Things to Avoid on Social Media to Better Your Brand
Dear all business owners and organizations,
Stop doing these five things and you will drastically improve the status of your brand on the Internet.
Crossposting. I can't understand why someone signs up for a social media profile and doesn't want to devote the unique time that the specific platform deserves. I see it far too much: brands linking their Facebook to Twitter and letting their Facebook posts do the work for both platforms. This looks messy, confusing and lazy. Twitter has a 140 character count for a reason: it's designed for these bite-size updates. I'm using Twitter for a purpose; I don't want to follow a link to your Facebook update. Either devote the time to developing the same messages for different platforms, or don't engage in multiple platforms. Utilize an agent such as HootSuite to ease the process of tweaking and scheduling individual posts across platforms.
Speaking in first person. When representing an organization or brand with a plethora of staff, it's important to speak as "we, us," as opposed to "me, I." When you're using "I," and speaking to stories from your life, your fans and visitors get very confused. It tends to give off a less-than-professional vibe, therefore it isn't a good look for the brand. I could understand speaking in first person if your company was a one-woman (or man) show, but not when you're representing a bunch of people. Same goes for liking your own posts. There is a way to switch back to your personal profile when liking the things your brand has posted (and it's easy)--don't make it so that your brand likes its own updates.
No goals in sight. Your social media needs to have set goals in order to track improvement and progress. Individual goals should be made for each platform--these can be about following, content, engagement or a variety of others. Anything you envision for your social media success should be written out in goals and evaluated every day, week and month in different stages. Repeat this over and over to yourself: "Analytics are my friends!"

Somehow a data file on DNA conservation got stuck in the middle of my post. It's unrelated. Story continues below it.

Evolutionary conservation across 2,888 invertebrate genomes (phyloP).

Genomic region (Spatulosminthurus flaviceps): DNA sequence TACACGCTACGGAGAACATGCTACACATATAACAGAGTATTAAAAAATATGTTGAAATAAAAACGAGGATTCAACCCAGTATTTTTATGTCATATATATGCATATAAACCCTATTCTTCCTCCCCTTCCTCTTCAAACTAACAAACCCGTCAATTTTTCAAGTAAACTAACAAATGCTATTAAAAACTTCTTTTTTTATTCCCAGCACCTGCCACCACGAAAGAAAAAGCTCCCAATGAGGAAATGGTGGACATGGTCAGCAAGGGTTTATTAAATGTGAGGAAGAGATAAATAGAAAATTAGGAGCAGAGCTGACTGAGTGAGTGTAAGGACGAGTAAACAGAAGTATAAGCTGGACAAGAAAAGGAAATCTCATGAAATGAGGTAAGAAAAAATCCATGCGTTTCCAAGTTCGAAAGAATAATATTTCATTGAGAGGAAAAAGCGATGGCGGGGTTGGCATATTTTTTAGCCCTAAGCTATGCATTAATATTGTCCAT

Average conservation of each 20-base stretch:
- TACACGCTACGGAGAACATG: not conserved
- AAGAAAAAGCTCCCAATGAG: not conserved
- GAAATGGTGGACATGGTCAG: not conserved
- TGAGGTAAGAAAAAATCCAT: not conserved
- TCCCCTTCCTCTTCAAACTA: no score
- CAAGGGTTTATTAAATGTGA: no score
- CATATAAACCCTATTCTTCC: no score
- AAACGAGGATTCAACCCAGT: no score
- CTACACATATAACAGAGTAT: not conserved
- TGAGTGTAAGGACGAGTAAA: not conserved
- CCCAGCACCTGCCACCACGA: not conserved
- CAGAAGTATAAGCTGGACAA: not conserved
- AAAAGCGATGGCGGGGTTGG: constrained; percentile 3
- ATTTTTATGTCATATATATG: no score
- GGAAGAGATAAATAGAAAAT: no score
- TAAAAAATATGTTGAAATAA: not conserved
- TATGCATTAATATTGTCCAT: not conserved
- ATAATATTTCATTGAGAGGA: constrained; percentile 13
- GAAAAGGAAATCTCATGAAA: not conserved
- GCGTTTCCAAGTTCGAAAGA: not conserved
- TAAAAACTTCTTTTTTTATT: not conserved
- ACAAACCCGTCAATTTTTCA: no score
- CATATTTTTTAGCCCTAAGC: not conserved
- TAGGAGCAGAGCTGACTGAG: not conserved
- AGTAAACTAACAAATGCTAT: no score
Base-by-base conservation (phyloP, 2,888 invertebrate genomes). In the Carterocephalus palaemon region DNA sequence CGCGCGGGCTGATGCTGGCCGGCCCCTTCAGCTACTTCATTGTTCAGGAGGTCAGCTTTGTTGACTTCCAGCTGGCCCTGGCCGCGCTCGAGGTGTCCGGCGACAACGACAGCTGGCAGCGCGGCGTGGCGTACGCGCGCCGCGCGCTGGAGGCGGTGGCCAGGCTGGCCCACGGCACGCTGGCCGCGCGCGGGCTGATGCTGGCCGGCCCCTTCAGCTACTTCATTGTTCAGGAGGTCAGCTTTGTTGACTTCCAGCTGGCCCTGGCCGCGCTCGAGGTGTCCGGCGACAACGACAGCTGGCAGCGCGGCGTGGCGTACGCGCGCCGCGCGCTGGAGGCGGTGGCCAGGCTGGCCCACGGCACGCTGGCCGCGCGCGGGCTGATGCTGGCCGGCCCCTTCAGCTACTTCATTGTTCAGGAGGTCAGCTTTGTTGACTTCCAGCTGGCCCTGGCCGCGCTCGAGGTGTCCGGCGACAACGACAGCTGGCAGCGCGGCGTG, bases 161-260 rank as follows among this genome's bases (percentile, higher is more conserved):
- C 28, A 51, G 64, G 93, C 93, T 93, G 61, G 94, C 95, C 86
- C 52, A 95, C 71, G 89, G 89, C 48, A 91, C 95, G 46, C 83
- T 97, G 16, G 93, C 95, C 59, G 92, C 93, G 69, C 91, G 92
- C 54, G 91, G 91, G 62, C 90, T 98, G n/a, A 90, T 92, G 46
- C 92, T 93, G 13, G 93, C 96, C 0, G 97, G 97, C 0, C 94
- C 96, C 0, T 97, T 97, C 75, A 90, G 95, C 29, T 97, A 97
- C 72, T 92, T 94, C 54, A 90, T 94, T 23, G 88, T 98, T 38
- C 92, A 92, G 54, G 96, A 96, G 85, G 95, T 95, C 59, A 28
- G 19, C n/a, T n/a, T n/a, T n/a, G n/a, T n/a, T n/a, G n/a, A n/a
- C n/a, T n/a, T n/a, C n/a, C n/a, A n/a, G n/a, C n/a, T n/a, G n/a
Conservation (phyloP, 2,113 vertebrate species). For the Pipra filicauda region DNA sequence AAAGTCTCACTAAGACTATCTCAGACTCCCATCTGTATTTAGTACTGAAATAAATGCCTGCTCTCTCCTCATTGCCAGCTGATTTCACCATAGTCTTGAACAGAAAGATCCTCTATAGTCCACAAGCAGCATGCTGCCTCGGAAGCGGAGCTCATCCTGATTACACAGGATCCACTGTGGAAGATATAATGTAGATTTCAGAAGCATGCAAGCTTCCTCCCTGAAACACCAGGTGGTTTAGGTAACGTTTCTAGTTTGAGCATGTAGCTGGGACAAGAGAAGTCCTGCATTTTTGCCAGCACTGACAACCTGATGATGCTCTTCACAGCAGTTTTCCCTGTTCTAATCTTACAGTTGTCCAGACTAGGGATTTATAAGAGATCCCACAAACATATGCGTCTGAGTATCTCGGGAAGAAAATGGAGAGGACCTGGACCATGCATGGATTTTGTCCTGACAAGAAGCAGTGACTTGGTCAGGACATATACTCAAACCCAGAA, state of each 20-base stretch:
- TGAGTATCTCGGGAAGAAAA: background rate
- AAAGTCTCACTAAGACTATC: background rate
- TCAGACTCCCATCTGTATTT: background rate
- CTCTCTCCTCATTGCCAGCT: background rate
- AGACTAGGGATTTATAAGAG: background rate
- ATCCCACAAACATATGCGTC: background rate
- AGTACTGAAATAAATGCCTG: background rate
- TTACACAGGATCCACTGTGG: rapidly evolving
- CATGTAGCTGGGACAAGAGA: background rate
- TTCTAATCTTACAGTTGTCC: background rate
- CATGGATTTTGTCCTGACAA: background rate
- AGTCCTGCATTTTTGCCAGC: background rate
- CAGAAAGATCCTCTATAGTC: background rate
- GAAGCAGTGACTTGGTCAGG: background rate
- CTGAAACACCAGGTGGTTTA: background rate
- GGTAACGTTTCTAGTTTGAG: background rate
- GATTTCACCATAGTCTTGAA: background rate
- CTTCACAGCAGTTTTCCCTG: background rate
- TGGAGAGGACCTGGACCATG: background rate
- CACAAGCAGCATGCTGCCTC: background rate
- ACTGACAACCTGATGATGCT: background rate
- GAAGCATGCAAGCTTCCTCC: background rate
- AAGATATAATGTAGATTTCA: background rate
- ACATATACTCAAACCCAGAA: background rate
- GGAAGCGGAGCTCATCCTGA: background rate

Using a platform that produces zero results. It's all about trial and error! If you're excited about a new platform that just came out, or one that you see bringing success to other brands: give it a try. It doesn't hurt to experiment, but be sure to set goals and fairly evaluate the success when your trial run comes to an end. I've had to wave goodbye to a few platforms because of the brand's fans' unwillingness or disinterest to use them. If I hadn't, I would've ended up wasting my time on an app or website that brings little to no recognition and profit for the brand.
Writing a novel. Yes, I understand your brand is important to you (and to us), and naturally you have a lot to say. However, a true social media maven knows how to cultivate success in few words. One-two sentences max. Use gripping action verbs and speak to your audience's demographic (if they're young and hip, talk like a hipster!). This will draw them in. The only other thing they need to know is the event's time, date and place, or the item's specifics. You can provide a URL to a webpage that has more information, if you wish. This lets the website do the job it's supposed to.
Most importantly, you must hire someone that knows what they're doing. You should be able to successfully avoid all of the above no-nos and more by hiring a staffed marketing/social media professional. Work closely with them to make sure your brand's vision and voice are highlighted.
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